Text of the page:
Everyday thousands of managers in both corporate and human service sectors are killing the great company culture they’re striving to create. And most of them are doing it unintentionally and unknowingly.
While the impacts of this phenomenon are shocking, the answer is easier and more cost effective than you think.
This post will offer 1 simple solution to this dilemma; plus 10 additional easy and practical strategies for developing and strengthening great organizational culture.
Important Facts about Culture, Values and Engagement
- Approximately 87% of all companies cite employee engagement and culture as one of their biggest challenges (Deloitte Global Human Capital Trends)
- Close to 70% of employees are disengaged (Gallup)
- When a company’s values are “known and understood,” employees are 51 times more likely to be fully engaged (Modern Survey)
Simple Test, Stark Reality
Without looking, can you name your company’s guiding values?
Most mid and high-level managers we ask this question of, cannot! Several could name some of them, kind of. Others made close guesses and, a handful could not name even one, accurately.
These managers do care about their people and their companies. They come by this dilemma honestly and unintentionally.
Why We Should Be Very Concerned
Culture can only be developed, strengthened and sustained in two ways;
- Through a Shared Language and;
- Through a Set of Shared Values in Practice.
Stop and think about this for a moment; like really think about this. Values that can’t be named, can’t be claimed. Without shared values in practice, it is impossible for a desired culture to survive, never mind thrive.
If we can’t name them, we can’t communicate them, or put them into practice, purposefully or with intention.
Therefore, it is impossible for a great company culture to be developed and sustained if the people identified as the leaders, responsible for developing, transmitting and strengthening that culture can’t even name the guiding foundational values.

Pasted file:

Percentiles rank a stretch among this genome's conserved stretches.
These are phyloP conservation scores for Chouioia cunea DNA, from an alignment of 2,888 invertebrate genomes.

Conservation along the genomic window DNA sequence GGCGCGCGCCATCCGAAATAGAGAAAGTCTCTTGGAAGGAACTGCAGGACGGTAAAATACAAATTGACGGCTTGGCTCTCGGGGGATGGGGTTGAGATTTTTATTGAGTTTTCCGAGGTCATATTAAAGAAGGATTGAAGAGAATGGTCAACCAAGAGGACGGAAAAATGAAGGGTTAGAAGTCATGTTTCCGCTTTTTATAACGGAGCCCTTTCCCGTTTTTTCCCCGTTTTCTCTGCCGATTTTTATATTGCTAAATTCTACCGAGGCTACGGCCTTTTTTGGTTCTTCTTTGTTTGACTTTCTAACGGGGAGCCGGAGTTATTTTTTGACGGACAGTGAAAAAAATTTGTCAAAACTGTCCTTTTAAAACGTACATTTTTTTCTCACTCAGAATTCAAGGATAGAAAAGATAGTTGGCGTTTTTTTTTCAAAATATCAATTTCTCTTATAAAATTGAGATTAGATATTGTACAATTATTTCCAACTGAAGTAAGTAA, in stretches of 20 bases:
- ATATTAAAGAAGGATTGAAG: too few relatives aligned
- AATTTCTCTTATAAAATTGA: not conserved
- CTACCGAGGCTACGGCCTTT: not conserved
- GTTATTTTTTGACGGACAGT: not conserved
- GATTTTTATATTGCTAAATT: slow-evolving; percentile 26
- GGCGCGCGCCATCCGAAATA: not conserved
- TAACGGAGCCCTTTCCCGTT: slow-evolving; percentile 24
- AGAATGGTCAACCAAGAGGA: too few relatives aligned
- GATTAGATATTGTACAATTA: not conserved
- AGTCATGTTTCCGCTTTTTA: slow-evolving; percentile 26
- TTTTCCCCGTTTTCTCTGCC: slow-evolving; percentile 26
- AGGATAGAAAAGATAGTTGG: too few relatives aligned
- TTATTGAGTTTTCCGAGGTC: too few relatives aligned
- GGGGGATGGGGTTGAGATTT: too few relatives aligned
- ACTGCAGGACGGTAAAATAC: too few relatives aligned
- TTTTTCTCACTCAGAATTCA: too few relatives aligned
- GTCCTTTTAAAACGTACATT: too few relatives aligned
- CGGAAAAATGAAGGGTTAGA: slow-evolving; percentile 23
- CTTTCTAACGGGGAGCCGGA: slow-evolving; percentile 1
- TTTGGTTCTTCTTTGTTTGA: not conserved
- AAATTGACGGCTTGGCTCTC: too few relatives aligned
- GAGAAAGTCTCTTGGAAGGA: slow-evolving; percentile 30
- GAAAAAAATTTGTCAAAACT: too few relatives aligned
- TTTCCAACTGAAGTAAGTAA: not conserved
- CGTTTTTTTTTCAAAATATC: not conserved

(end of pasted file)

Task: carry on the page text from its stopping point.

Every day thousands of managers behave in ways that are not always congruent with organizational values.
This accidental and 100% preventable phenomenon negatively impacts absolutely everyone and everything; at all levels of the organization, including but not limited to:
- Leader-member trust and relationships;
- Employee motivation and engagement;
- Effective and efficient communication;
- Individual and team performance and;
- Top and bottom line results.
In addition to the costs associated with the above areas, there are social, emotional and psychological costs for humans also. Value-incongruence represents a major employee engagement killer and the costs to people, productivity and profit are massive.
A Simple Solution
Get to know the company values. That’s it!
Most companies maintain, on average, between 3 to 8 foundational values. The return on investment (ROI) is massive compared to the minimal effort and energy required to learn and remember them.
No longer can we ignore the research and the feedback from millions of employees. Knowing and living company values translates into greater employee engagement, and organizational commitment; optimal performance and; preferred employee, client and customer outcomes.
Knowing and living company values is the only way to develop, strengthen and sustain great company culture.
Without looking to the wall or to the company website, can you name your company’s foundational and/or guiding values?
Additional Suggestions for Developing and Strengthening Great Culture
Knowing the values is the simplest, yet most important, step for creating and converting on great company culture.
The following list offers simple and low-cost ways to leverage guiding values in the pursuit and attainment of a preferred company culture:
- Make knowing and living the values a company priority;
- Mandate as a performance area, that managers know and understand the values;
- Ensure that values are visible and accessible to all employees; especially in places where they work and gather;
- Ensure clear and consistent communication/messaging of values;
- Learn how to translate values into action;
- Review values in individual supervision and performance sessions;
- Review the values at team meetings;
- Create pocket-size value cards – place them opposite of ID card;
- Encourage, role model and ask employees, “How have you lived the company values this week/month in your work?” (Start with one-at-a-time);
- Develop a team/unit charter made up of organizational values to guide value-based collaborations and decision making.
There are many more things that can be done – the above is offered simply, to get you started.
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If you would like to strengthen your company culture, please contact us. We’d love to help.